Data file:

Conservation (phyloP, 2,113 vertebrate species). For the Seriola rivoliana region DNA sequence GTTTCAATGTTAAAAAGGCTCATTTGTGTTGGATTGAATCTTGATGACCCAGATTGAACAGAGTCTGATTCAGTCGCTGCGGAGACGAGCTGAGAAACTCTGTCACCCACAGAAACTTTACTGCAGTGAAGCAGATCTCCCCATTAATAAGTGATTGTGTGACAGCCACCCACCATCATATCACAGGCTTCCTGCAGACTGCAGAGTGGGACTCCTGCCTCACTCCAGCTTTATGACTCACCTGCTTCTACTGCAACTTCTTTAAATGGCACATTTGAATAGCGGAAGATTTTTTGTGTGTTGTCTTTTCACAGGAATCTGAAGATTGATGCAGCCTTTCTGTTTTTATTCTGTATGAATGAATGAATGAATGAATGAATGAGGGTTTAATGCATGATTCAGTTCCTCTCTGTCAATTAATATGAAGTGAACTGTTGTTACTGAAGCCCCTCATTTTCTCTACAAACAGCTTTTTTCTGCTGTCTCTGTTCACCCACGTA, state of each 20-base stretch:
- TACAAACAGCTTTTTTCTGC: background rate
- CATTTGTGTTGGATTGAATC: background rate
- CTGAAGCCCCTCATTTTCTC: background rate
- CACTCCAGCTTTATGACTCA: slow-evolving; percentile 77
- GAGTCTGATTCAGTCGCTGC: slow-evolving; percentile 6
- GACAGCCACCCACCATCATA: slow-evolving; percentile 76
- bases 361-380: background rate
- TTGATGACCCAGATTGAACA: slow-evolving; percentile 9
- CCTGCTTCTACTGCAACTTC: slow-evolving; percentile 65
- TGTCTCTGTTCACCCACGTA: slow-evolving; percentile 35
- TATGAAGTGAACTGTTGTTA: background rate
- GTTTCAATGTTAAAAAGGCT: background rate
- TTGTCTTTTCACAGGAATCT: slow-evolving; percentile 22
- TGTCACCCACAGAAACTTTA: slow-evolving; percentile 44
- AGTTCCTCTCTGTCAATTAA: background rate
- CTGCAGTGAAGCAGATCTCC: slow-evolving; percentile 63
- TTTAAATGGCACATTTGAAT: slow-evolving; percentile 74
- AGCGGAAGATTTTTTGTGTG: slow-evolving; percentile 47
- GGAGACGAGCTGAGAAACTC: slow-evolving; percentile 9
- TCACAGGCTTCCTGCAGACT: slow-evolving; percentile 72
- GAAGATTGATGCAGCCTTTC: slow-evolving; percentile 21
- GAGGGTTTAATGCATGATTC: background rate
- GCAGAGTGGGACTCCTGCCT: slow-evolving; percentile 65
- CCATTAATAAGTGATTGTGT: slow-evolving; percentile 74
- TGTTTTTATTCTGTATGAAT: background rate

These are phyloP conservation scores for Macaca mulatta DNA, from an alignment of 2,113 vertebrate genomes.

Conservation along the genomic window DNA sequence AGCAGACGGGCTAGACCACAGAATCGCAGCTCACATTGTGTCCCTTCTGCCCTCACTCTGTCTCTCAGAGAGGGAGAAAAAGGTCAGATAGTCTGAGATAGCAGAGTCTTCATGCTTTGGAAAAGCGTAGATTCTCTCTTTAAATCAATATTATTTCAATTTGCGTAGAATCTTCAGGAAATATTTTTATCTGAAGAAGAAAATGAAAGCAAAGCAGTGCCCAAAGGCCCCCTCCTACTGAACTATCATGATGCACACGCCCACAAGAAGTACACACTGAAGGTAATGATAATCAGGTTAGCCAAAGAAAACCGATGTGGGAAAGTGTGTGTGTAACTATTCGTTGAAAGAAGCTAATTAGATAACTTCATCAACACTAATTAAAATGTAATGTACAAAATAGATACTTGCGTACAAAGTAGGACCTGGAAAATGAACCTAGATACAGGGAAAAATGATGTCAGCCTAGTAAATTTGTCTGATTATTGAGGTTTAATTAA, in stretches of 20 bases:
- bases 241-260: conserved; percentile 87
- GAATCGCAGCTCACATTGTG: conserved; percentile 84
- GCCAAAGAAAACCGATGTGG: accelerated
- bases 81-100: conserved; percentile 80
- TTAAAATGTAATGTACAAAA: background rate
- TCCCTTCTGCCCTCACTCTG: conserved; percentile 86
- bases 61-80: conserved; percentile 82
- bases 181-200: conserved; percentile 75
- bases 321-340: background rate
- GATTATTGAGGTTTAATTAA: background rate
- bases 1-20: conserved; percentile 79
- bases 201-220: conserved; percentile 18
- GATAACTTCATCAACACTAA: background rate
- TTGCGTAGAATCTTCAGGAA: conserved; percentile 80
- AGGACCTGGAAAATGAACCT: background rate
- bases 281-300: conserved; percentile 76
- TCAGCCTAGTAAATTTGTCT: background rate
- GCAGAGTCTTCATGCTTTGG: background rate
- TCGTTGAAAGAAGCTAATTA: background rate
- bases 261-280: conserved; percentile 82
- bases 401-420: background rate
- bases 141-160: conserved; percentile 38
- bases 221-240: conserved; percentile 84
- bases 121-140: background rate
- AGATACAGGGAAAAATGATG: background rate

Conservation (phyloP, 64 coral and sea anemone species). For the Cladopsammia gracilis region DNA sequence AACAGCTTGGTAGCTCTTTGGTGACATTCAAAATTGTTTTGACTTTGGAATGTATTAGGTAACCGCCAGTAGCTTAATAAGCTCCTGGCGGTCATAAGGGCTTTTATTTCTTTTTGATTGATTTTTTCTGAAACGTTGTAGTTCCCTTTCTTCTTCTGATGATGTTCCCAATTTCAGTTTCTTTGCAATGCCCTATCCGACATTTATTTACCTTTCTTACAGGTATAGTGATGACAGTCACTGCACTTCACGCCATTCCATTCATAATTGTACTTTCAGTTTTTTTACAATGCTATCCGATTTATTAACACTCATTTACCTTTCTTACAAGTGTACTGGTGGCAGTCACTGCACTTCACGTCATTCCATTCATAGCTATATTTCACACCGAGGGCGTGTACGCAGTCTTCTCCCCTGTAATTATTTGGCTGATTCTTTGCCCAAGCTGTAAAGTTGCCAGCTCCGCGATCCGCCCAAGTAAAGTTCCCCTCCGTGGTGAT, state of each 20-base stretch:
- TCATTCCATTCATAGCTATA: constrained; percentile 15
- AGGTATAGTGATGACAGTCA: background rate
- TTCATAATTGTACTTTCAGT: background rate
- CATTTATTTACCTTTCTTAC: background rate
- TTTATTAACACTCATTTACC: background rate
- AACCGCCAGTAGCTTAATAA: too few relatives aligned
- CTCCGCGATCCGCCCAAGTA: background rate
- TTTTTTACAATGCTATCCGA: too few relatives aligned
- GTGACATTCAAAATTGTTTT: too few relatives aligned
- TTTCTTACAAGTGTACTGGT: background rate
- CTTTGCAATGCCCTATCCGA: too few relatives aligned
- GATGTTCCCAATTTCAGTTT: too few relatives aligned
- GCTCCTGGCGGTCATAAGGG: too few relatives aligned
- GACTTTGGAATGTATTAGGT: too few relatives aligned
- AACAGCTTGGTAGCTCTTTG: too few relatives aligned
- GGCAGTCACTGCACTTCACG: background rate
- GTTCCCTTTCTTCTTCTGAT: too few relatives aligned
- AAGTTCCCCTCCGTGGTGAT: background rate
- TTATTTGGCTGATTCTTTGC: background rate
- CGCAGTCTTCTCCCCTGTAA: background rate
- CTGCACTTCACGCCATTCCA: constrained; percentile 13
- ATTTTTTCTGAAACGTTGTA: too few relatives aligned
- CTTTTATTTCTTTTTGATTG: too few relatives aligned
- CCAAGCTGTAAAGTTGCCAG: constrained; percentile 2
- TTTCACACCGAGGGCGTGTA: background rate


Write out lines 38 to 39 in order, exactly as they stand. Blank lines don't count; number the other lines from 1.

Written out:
- GATTATTGAGGTTTAATTAA: background rate
- bases 1-20: conserved; percentile 79